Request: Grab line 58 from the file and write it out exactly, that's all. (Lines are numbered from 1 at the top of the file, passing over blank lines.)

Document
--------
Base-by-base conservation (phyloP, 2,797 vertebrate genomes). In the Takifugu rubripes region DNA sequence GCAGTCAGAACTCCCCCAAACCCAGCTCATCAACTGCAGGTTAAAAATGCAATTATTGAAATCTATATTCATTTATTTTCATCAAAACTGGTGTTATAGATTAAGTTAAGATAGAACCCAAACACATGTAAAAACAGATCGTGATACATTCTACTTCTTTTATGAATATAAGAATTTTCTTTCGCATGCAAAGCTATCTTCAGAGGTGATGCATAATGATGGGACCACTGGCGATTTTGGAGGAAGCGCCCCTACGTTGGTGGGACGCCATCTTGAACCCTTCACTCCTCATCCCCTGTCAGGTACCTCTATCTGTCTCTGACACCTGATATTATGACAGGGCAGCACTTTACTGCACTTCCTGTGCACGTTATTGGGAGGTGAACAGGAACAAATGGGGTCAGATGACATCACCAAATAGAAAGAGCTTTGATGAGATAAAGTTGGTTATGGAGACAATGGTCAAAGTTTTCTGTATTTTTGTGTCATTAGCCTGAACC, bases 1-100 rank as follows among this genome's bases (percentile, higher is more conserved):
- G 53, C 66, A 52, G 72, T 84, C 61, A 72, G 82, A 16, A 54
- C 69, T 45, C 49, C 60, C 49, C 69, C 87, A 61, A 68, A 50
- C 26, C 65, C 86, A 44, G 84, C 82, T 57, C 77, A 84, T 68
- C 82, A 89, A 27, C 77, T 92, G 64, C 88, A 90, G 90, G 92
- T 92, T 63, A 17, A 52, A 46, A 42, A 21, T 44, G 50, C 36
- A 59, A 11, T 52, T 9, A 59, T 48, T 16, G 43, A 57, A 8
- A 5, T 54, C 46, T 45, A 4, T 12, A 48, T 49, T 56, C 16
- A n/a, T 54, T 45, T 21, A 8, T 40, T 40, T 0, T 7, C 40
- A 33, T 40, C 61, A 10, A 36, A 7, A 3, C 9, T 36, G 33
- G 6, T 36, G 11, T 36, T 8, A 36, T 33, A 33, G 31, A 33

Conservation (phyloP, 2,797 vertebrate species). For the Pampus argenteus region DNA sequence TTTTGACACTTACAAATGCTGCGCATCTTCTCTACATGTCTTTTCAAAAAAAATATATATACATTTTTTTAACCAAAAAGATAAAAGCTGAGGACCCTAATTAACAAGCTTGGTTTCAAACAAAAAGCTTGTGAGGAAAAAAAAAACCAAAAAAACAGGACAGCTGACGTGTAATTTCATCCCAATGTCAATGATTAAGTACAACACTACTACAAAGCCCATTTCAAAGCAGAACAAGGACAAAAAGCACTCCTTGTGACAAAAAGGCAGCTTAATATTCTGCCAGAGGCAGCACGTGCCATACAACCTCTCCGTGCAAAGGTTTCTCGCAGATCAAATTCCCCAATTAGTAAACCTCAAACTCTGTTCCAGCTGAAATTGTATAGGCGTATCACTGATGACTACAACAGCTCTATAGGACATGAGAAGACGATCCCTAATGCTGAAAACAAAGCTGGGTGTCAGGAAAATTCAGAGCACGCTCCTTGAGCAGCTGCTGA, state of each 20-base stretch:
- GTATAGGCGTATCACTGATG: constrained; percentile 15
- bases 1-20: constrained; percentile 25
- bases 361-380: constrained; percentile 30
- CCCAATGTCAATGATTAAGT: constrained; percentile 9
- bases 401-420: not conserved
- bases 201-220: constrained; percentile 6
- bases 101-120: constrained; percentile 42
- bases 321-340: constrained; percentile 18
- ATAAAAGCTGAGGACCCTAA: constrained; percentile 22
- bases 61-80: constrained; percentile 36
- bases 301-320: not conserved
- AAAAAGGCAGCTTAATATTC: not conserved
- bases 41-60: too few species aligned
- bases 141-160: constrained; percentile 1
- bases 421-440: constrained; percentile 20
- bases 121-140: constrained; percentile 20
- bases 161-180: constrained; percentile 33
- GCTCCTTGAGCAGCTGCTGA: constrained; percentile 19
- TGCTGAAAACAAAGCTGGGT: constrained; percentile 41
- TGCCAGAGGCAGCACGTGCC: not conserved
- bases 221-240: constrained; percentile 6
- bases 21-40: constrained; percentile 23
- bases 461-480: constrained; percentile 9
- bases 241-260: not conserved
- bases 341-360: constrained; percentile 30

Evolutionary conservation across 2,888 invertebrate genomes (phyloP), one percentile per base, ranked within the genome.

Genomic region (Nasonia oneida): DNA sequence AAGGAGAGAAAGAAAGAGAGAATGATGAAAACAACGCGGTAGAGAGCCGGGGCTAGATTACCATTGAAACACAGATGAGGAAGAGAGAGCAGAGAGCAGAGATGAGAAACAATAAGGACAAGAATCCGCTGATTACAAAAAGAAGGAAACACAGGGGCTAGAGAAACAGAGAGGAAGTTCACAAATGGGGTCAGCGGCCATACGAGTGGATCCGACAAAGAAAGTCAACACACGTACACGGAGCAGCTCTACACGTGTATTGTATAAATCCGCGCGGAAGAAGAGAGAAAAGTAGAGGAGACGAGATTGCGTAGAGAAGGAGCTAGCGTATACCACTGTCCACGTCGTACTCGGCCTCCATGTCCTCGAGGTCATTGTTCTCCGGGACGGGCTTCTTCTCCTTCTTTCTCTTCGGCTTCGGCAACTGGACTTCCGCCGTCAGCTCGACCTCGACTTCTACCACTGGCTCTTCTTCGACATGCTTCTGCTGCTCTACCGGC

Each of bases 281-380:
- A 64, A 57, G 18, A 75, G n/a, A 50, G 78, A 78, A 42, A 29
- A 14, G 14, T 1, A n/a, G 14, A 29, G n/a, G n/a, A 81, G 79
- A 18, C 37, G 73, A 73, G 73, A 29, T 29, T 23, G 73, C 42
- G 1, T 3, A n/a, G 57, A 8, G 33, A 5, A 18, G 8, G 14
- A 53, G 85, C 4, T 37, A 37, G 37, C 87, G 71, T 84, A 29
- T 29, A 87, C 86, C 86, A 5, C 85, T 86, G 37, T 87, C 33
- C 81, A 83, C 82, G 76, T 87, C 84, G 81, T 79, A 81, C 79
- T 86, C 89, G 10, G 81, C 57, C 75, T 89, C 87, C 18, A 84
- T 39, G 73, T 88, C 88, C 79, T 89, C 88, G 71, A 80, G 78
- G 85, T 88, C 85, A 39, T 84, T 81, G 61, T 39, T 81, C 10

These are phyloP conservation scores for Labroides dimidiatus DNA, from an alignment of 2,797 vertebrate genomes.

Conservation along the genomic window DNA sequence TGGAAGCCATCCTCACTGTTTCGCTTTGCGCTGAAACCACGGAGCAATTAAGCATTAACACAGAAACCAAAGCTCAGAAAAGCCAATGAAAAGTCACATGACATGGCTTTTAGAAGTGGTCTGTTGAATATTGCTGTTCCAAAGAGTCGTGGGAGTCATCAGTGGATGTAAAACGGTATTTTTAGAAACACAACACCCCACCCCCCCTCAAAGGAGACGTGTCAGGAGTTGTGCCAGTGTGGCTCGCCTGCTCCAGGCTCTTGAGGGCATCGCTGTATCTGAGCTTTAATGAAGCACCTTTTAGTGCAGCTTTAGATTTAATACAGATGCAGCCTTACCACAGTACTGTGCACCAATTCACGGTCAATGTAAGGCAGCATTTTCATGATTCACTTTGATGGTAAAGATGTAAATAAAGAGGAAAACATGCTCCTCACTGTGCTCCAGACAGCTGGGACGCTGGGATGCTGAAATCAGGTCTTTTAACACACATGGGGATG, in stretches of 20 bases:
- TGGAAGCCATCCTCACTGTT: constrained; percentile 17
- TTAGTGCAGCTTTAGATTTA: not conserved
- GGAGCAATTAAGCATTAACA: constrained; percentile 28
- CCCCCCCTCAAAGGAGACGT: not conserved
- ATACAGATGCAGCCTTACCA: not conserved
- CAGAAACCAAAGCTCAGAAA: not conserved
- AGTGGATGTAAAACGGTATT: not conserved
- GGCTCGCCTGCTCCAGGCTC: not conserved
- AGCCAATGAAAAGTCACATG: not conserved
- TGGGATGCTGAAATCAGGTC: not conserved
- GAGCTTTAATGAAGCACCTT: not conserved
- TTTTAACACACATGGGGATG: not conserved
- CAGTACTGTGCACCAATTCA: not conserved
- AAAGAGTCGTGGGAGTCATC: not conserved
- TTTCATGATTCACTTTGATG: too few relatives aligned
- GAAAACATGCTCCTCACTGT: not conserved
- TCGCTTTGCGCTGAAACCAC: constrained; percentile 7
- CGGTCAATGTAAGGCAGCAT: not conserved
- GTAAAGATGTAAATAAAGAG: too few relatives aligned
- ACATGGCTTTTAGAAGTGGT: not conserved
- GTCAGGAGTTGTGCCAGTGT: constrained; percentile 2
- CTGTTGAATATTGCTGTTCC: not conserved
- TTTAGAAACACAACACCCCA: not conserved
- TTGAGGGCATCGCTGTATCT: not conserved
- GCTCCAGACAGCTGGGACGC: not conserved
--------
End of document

- CAGAAACCAAAGCTCAGAAA: not conserved